A Beginner's Guide to Cables: Part 1
Jan 16, 2012
As anyone who's seen me de-rig will know, I like cables! The way a good cable coils is a feeling matched by nothing else. In this 4-part series I'll look into what makes a good cable good, and how best to build cables for your own collection. In this first instalment, I'll look at the finished cables, and what they're used for.
The most versatile of cables, a mic lead can be used to interconnect almost any 2 bits of PA equipment together. They carry balanced signals, which means they reject nearly all noise. With a good set of converter leads, however, they can also be used to extend most other cables. They are usually terminated with XLRs.
Still quite common, line leads are used for unbalanced connections, used for interconnection of rack equipment and connecting instruments into the rig. Due to the unbalanced signals travelling down them, line leads can be susceptible to interference, so require a good shielding layer to work well, especially over long distances. They are usually terminated with jacks.
Virtually all rigs'll use speaker cables somewhere, but very few use very many. Speaker cables are unbalanced and unshielded, relying on the high signals levels to give a good signal-to-noise ratio. Even thick speaker leads can dissipate the high current travelling through them fairly quickly, so speaker lead runs should be kept as short as possible.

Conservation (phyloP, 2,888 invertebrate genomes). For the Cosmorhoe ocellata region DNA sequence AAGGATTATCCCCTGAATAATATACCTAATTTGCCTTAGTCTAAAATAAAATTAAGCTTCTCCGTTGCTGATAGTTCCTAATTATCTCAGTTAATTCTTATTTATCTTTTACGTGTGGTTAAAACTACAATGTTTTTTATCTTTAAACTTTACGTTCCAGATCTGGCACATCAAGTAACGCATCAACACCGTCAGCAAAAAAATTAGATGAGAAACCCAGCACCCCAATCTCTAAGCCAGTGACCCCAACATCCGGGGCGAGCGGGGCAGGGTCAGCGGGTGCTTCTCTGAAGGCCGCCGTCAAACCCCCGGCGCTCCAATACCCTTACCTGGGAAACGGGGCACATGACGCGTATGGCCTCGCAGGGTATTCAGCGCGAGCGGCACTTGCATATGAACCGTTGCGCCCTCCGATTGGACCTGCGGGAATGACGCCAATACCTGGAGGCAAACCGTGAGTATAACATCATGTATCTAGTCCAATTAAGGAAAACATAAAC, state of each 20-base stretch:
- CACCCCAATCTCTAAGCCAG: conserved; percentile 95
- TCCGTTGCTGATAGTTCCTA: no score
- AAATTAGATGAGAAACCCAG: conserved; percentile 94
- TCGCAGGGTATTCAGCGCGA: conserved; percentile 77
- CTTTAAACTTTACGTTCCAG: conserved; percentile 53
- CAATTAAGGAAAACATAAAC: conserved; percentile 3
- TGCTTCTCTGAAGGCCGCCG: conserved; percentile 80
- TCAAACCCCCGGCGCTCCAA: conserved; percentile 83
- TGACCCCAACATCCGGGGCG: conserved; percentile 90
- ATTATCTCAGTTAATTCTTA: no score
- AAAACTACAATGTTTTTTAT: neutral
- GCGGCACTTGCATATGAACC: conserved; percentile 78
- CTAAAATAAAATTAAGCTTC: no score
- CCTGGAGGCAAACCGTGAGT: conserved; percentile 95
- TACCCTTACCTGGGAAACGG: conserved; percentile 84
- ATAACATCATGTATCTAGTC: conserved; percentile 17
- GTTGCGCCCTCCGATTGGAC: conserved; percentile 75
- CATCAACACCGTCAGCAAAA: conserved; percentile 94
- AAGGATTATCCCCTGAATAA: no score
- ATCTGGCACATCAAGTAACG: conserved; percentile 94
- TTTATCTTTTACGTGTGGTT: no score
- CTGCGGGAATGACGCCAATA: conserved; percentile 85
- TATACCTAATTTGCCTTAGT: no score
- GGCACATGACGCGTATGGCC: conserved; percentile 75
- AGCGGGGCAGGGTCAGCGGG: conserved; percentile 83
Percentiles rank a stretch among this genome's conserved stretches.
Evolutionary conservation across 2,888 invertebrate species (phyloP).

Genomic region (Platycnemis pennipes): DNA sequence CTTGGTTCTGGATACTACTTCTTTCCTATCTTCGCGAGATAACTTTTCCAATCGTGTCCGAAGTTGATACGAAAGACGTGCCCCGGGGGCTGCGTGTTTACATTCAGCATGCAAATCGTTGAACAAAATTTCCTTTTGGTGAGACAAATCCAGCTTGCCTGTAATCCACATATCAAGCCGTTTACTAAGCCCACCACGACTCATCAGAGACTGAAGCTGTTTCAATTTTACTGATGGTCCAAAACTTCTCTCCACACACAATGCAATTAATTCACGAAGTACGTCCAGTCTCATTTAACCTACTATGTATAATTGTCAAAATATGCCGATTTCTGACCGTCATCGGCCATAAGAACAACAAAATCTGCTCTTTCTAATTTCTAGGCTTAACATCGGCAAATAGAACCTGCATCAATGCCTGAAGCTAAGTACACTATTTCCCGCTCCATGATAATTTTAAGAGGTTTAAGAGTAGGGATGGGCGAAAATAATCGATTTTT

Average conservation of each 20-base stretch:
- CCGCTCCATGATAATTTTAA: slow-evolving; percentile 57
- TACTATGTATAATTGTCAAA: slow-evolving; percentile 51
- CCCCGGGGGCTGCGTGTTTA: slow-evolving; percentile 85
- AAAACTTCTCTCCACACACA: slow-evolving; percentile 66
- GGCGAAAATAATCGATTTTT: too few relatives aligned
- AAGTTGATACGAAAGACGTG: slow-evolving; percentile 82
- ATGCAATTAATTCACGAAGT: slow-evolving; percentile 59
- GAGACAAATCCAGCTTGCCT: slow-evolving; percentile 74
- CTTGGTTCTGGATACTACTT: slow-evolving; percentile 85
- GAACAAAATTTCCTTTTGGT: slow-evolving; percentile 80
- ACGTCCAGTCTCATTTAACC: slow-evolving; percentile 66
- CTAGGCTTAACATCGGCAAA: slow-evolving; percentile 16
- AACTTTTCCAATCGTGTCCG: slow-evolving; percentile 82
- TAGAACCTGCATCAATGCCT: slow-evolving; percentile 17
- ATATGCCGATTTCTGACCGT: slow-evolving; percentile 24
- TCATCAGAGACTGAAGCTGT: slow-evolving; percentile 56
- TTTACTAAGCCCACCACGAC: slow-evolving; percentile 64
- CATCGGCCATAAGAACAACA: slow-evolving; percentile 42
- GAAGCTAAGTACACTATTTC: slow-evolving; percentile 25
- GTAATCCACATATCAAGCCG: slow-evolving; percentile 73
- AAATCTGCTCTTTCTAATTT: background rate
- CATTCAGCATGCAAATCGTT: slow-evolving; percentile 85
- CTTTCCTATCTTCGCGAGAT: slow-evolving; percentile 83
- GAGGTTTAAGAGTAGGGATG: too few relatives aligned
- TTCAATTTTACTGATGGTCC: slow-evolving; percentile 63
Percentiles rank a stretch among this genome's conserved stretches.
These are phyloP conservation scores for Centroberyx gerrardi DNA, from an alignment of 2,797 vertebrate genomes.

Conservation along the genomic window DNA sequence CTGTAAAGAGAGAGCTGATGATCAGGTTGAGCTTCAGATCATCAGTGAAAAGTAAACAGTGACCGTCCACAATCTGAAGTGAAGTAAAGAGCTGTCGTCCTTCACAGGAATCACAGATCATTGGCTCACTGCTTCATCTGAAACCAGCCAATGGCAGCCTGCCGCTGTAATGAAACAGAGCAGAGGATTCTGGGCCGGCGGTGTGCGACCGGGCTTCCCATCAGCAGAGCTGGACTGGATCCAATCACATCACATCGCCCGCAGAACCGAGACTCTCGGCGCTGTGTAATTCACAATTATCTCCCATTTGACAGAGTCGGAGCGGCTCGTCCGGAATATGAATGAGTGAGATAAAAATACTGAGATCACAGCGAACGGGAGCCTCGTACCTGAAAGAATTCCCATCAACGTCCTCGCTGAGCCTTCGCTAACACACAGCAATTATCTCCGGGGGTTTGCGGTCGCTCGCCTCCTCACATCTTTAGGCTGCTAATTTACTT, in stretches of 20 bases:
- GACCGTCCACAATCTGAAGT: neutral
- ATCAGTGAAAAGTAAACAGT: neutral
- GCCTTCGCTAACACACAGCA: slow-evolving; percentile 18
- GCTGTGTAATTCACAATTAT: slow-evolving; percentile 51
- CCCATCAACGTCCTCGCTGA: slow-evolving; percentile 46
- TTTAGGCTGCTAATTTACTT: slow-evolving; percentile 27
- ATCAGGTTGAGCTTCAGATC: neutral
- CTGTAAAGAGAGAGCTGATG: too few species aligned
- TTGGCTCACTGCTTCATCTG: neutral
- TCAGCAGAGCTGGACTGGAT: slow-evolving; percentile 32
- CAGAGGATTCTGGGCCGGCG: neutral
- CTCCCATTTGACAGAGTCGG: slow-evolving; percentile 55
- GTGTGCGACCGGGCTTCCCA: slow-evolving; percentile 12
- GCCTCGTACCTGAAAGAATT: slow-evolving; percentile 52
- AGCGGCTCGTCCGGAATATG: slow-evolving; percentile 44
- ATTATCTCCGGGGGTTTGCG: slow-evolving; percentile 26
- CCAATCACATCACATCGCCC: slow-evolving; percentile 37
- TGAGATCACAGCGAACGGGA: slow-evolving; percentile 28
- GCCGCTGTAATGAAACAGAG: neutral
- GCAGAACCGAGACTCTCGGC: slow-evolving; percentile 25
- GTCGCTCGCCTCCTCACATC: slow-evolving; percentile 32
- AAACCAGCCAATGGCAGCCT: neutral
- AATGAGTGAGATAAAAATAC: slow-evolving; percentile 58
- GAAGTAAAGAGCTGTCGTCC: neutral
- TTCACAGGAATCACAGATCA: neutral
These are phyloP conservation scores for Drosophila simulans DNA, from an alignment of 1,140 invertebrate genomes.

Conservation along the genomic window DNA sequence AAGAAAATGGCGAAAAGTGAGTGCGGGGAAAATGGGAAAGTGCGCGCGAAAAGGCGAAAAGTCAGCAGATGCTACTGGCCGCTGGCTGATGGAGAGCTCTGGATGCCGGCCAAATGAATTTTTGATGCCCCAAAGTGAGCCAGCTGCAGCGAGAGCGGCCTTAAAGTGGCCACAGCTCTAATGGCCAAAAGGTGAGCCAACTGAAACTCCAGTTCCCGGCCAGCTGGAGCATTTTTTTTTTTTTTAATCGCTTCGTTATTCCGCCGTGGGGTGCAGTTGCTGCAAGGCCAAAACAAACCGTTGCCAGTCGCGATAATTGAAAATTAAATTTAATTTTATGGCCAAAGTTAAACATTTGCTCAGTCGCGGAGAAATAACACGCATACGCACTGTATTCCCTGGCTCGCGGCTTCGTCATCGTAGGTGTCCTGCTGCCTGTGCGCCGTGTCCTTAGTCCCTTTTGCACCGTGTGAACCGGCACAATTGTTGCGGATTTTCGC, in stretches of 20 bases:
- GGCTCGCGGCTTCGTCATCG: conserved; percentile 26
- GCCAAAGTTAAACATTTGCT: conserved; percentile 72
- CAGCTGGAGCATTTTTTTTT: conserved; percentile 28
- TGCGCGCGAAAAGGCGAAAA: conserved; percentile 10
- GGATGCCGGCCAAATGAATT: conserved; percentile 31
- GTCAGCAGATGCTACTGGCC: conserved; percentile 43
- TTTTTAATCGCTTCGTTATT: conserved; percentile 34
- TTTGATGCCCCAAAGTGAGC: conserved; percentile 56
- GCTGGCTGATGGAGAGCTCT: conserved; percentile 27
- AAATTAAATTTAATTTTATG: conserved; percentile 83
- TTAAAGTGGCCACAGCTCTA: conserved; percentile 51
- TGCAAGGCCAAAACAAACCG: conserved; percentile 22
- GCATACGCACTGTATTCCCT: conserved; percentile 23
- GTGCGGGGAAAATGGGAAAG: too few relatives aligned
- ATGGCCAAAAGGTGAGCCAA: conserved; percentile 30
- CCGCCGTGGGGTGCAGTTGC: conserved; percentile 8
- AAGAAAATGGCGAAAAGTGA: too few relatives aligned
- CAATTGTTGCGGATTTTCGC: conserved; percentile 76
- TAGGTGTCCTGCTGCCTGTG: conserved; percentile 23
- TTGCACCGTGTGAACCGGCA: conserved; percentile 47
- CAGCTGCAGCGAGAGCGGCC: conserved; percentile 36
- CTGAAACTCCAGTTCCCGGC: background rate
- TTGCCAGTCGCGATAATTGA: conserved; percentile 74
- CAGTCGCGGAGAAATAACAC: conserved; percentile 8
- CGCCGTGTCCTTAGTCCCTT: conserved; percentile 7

In essence, a multicore is a bundle of very thin mic cables, inside a single sheath. They're often run from the front the stage to the mixing position to save laying a long cable for every single channel. Multicores are very expensive and heavy, but can be fitted with multipin connectors to save plugging in every channel individually.
Powered equipment needs to connect to the mains somehow, usually through a power lead. Several different types of power lead exist, based on the end, but one of the more common types is the "kettle lead", fitted with an IEC plug and a standard mains plug, so called because they look like the leads plugged into older kettles.
True problem solvers, converter leads change from one lead type to another, or change what connector is on the end. A good set of converters can let mic cables be used as nearly any other type of cable.
Numerous other leads exist, normally bought cheaply for use with equipment that doesn't have proper connectors on it. Examples include 3.5mm jack leads and RCA leads, used for connecting consumer audio equipment into a mixer.
In the next instalment, I'll look at the connectors that go on the ends of leads.
© 2018 Toby Roworth